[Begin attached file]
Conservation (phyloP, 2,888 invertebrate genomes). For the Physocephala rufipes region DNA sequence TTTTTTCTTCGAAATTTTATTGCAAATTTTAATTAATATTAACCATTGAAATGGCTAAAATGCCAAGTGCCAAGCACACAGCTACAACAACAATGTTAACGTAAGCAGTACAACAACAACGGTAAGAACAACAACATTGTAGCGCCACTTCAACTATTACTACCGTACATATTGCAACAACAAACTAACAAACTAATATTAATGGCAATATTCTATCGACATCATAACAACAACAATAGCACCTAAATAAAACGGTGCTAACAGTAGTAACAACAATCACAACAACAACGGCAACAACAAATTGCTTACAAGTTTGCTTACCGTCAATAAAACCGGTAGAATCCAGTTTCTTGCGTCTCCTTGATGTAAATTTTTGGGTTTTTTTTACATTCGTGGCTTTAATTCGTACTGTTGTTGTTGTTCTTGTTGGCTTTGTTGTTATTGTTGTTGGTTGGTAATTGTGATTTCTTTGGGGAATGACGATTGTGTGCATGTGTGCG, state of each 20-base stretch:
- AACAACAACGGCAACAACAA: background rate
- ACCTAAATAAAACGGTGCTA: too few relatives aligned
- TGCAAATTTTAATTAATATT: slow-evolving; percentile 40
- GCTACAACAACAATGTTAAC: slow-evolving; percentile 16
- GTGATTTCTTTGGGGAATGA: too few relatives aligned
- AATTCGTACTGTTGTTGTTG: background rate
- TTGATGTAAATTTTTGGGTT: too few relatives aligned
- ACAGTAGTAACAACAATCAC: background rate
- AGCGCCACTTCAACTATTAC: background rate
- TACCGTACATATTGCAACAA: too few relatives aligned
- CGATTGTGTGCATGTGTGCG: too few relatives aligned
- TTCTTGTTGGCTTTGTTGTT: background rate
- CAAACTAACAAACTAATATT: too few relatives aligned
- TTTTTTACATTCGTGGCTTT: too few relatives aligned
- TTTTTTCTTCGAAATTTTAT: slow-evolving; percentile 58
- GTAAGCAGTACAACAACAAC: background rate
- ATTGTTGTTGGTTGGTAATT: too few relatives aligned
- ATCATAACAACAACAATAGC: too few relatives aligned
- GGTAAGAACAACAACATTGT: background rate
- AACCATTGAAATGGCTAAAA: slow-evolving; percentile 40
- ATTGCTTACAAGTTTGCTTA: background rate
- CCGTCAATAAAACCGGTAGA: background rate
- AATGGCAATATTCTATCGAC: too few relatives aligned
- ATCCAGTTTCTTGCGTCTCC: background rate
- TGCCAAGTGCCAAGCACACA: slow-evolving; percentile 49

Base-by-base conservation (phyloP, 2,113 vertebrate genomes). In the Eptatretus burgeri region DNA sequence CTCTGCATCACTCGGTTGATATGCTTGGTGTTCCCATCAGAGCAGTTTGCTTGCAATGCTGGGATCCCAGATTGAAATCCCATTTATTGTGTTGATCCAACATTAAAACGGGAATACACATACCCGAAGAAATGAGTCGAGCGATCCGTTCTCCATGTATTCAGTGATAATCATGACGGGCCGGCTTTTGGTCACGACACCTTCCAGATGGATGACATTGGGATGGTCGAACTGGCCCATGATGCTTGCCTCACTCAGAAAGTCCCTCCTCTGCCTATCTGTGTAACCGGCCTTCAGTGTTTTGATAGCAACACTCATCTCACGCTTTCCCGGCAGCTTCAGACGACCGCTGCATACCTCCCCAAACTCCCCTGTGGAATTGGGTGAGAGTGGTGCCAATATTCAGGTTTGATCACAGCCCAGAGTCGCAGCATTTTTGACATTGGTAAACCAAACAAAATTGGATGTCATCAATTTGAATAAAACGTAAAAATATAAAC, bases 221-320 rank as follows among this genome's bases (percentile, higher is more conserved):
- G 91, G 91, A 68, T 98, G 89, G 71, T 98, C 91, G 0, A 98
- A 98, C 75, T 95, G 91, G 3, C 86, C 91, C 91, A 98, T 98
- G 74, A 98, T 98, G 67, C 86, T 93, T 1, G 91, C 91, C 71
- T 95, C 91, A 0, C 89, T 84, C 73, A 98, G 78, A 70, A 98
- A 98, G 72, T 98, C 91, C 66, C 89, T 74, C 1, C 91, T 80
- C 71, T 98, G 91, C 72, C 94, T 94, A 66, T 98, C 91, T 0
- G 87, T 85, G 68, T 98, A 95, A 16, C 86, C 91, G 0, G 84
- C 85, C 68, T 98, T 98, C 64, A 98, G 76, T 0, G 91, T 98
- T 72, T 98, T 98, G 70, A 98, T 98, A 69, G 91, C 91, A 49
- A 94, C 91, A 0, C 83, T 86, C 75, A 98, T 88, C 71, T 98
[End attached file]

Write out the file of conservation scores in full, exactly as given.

Conservation (phyloP, 2,888 invertebrate genomes). For the Physocephala rufipes region DNA sequence TTTTTTCTTCGAAATTTTATTGCAAATTTTAATTAATATTAACCATTGAAATGGCTAAAATGCCAAGTGCCAAGCACACAGCTACAACAACAATGTTAACGTAAGCAGTACAACAACAACGGTAAGAACAACAACATTGTAGCGCCACTTCAACTATTACTACCGTACATATTGCAACAACAAACTAACAAACTAATATTAATGGCAATATTCTATCGACATCATAACAACAACAATAGCACCTAAATAAAACGGTGCTAACAGTAGTAACAACAATCACAACAACAACGGCAACAACAAATTGCTTACAAGTTTGCTTACCGTCAATAAAACCGGTAGAATCCAGTTTCTTGCGTCTCCTTGATGTAAATTTTTGGGTTTTTTTTACATTCGTGGCTTTAATTCGTACTGTTGTTGTTGTTCTTGTTGGCTTTGTTGTTATTGTTGTTGGTTGGTAATTGTGATTTCTTTGGGGAATGACGATTGTGTGCATGTGTGCG, state of each 20-base stretch:
- AACAACAACGGCAACAACAA: background rate
- ACCTAAATAAAACGGTGCTA: too few relatives aligned
- TGCAAATTTTAATTAATATT: slow-evolving; percentile 40
- GCTACAACAACAATGTTAAC: slow-evolving; percentile 16
- GTGATTTCTTTGGGGAATGA: too few relatives aligned
- AATTCGTACTGTTGTTGTTG: background rate
- TTGATGTAAATTTTTGGGTT: too few relatives aligned
- ACAGTAGTAACAACAATCAC: background rate
- AGCGCCACTTCAACTATTAC: background rate
- TACCGTACATATTGCAACAA: too few relatives aligned
- CGATTGTGTGCATGTGTGCG: too few relatives aligned
- TTCTTGTTGGCTTTGTTGTT: background rate
- CAAACTAACAAACTAATATT: too few relatives aligned
- TTTTTTACATTCGTGGCTTT: too few relatives aligned
- TTTTTTCTTCGAAATTTTAT: slow-evolving; percentile 58
- GTAAGCAGTACAACAACAAC: background rate
- ATTGTTGTTGGTTGGTAATT: too few relatives aligned
- ATCATAACAACAACAATAGC: too few relatives aligned
- GGTAAGAACAACAACATTGT: background rate
- AACCATTGAAATGGCTAAAA: slow-evolving; percentile 40
- ATTGCTTACAAGTTTGCTTA: background rate
- CCGTCAATAAAACCGGTAGA: background rate
- AATGGCAATATTCTATCGAC: too few relatives aligned
- ATCCAGTTTCTTGCGTCTCC: background rate
- TGCCAAGTGCCAAGCACACA: slow-evolving; percentile 49

Base-by-base conservation (phyloP, 2,113 vertebrate genomes). In the Eptatretus burgeri region DNA sequence CTCTGCATCACTCGGTTGATATGCTTGGTGTTCCCATCAGAGCAGTTTGCTTGCAATGCTGGGATCCCAGATTGAAATCCCATTTATTGTGTTGATCCAACATTAAAACGGGAATACACATACCCGAAGAAATGAGTCGAGCGATCCGTTCTCCATGTATTCAGTGATAATCATGACGGGCCGGCTTTTGGTCACGACACCTTCCAGATGGATGACATTGGGATGGTCGAACTGGCCCATGATGCTTGCCTCACTCAGAAAGTCCCTCCTCTGCCTATCTGTGTAACCGGCCTTCAGTGTTTTGATAGCAACACTCATCTCACGCTTTCCCGGCAGCTTCAGACGACCGCTGCATACCTCCCCAAACTCCCCTGTGGAATTGGGTGAGAGTGGTGCCAATATTCAGGTTTGATCACAGCCCAGAGTCGCAGCATTTTTGACATTGGTAAACCAAACAAAATTGGATGTCATCAATTTGAATAAAACGTAAAAATATAAAC, bases 221-320 rank as follows among this genome's bases (percentile, higher is more conserved):
- G 91, G 91, A 68, T 98, G 89, G 71, T 98, C 91, G 0, A 98
- A 98, C 75, T 95, G 91, G 3, C 86, C 91, C 91, A 98, T 98
- G 74, A 98, T 98, G 67, C 86, T 93, T 1, G 91, C 91, C 71
- T 95, C 91, A 0, C 89, T 84, C 73, A 98, G 78, A 70, A 98
- A 98, G 72, T 98, C 91, C 66, C 89, T 74, C 1, C 91, T 80
- C 71, T 98, G 91, C 72, C 94, T 94, A 66, T 98, C 91, T 0
- G 87, T 85, G 68, T 98, A 95, A 16, C 86, C 91, G 0, G 84
- C 85, C 68, T 98, T 98, C 64, A 98, G 76, T 0, G 91, T 98
- T 72, T 98, T 98, G 70, A 98, T 98, A 69, G 91, C 91, A 49
- A 94, C 91, A 0, C 83, T 86, C 75, A 98, T 88, C 71, T 98